Any analysis of the electoral weight of Pakistan’s religious parties needs to note that, unlike in many Arab states, they do not operate in a political vacuum. No matter how manipulative the Pakistani military has been in its dealings with mainstream political parties, it has been careful not to destroy them. The left-leaning Pakistan People’s Party (PPP) is constrained in its ability to oppose the government, yet it still functions as the single most important political party in the country. The Pakistan Muslim League may have become a puppet organization whose unique raison d’être is to generate support for Musharraf’s policies, yet it occupies a defined political space and prevents the Islamic parties from filling that space. Other organizations play similar roles. When Islamic organizations develop rivalries and compete in elections, they perform according to their perceived capacity to answer voters’ demands. Religious parties have been integrated within the traditional political game, but the competition keeps their appeal and power balanced. Political competition arose naturally as well as at the behest of the army, which recognizes the value of being able to balance multiple forms of opposition. By keeping all parties weak and allowing a plurality of parties to compete, the army insinuates itself as the indispensable arbiter of politics. No objective observer believes that Pakistan’s Islamic parties have a chance to seize power through elections in the foreseeable future. Historically, when the Islamic parties have participated in elections, they have captured between 5 percent and 8 percent of the vote, with the notable exception of 1988 when they reached 12 percent. In the 2002 elections, the alliance of religious parties called the Mutahida Majlis Amal (MMA) collected 11.1 percent of the vote. As impressive and worrying as this total appears to some, the Islamist vote remains limited to slightly more than one-tenth of the electorate despite heavy manipulations in its favor by the state machinery.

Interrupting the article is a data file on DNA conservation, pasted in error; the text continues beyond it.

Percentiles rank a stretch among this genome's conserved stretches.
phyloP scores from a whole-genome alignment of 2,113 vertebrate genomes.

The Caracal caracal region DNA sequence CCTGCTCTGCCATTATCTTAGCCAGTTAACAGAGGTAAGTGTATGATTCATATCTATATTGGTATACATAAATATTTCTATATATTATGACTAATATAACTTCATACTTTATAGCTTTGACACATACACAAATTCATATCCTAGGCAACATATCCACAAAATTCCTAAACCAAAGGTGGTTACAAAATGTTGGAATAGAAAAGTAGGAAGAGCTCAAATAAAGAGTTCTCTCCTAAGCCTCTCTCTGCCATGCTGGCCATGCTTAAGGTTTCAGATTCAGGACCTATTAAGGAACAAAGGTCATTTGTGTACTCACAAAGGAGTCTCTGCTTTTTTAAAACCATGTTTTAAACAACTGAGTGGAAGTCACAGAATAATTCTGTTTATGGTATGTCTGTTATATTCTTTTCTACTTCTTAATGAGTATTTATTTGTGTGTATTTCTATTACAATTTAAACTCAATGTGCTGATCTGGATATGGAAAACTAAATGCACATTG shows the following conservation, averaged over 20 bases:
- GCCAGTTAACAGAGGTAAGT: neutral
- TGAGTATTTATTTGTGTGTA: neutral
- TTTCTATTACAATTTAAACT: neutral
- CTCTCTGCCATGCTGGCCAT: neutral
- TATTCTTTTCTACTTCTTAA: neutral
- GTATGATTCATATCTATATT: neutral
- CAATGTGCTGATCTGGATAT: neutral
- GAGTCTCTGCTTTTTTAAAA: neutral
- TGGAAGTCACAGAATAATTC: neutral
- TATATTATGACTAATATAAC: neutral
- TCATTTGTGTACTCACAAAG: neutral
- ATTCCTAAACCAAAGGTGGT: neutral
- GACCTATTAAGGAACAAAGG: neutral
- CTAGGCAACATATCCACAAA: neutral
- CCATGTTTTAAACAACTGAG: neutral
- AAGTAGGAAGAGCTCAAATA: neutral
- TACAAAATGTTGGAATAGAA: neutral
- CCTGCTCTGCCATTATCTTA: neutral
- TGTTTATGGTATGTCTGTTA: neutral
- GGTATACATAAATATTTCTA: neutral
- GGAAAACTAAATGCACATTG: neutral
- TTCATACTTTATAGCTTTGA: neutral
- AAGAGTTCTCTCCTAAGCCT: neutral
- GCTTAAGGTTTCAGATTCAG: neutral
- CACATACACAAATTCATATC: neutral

Islamism, Stability, and Security
When Islamic parties gain local power usually by political manipulation as in parts
of the North-West Frontier Province (NWFP) and Baluchistan, stability and secu
rity are no better or worse than in areas controlled by their secular alternatives. When
Islamic parties are in opposition, they are used by the regime as a vessel to receive and
channel popular dissatisfaction. The religious parties’ low mass appeal makes them less
threatening to the military establishment than the more popular PPP. Demonstrations organized by the MMA during the Iraq War, for example, bolstered a Pakistani government caught between popular opinion hostile to the war and the government’s need not to alienate the United States. Most observers in Pakistan believed in 2003 that the Iraq War would unleash a series of protests and terrorist attacks. Preparations were made and security was reinforced, yet, not a single incident occurred.

Musharraf, representing the dominant army, got the government’s message out, and
the leaders of the large Islamist political parties and even key terrorist organizations followed it. Before the U.S. invasion of Iraq, Musharraf told a group of businesspeople in
Lahore that Pakistan would be the next target of U.S. military punishment if it continued
to be perceived as a state supporting terrorism. Pakistan’s possession of nuclear weapons
only raised the likelihood of a U.S. strike. It was time for radical groups in Pakistan to lie
low and go along with the state’s cooperation with the United States. Qazi Hussein Ahmad, leader of the Jamaat-e-Islami, and more radical players such as the Lashkar-e-Toiba, followed along. The remarkable calm showed the sunny side of the patron-client relation ship between the Pakistan state establishment and key Islamist parties and forces.

at least to deny Indian sovereignty over Kashmir, is constant in both the modernist and Islamist discourses. When Islamic parties get close to power, they often adapt their dis-
course to political realities, and sometimes they just drop Islamic rhetoric. Pakistan’s rap-
prochement with the United States following September 11, 2001, for instance, was criti-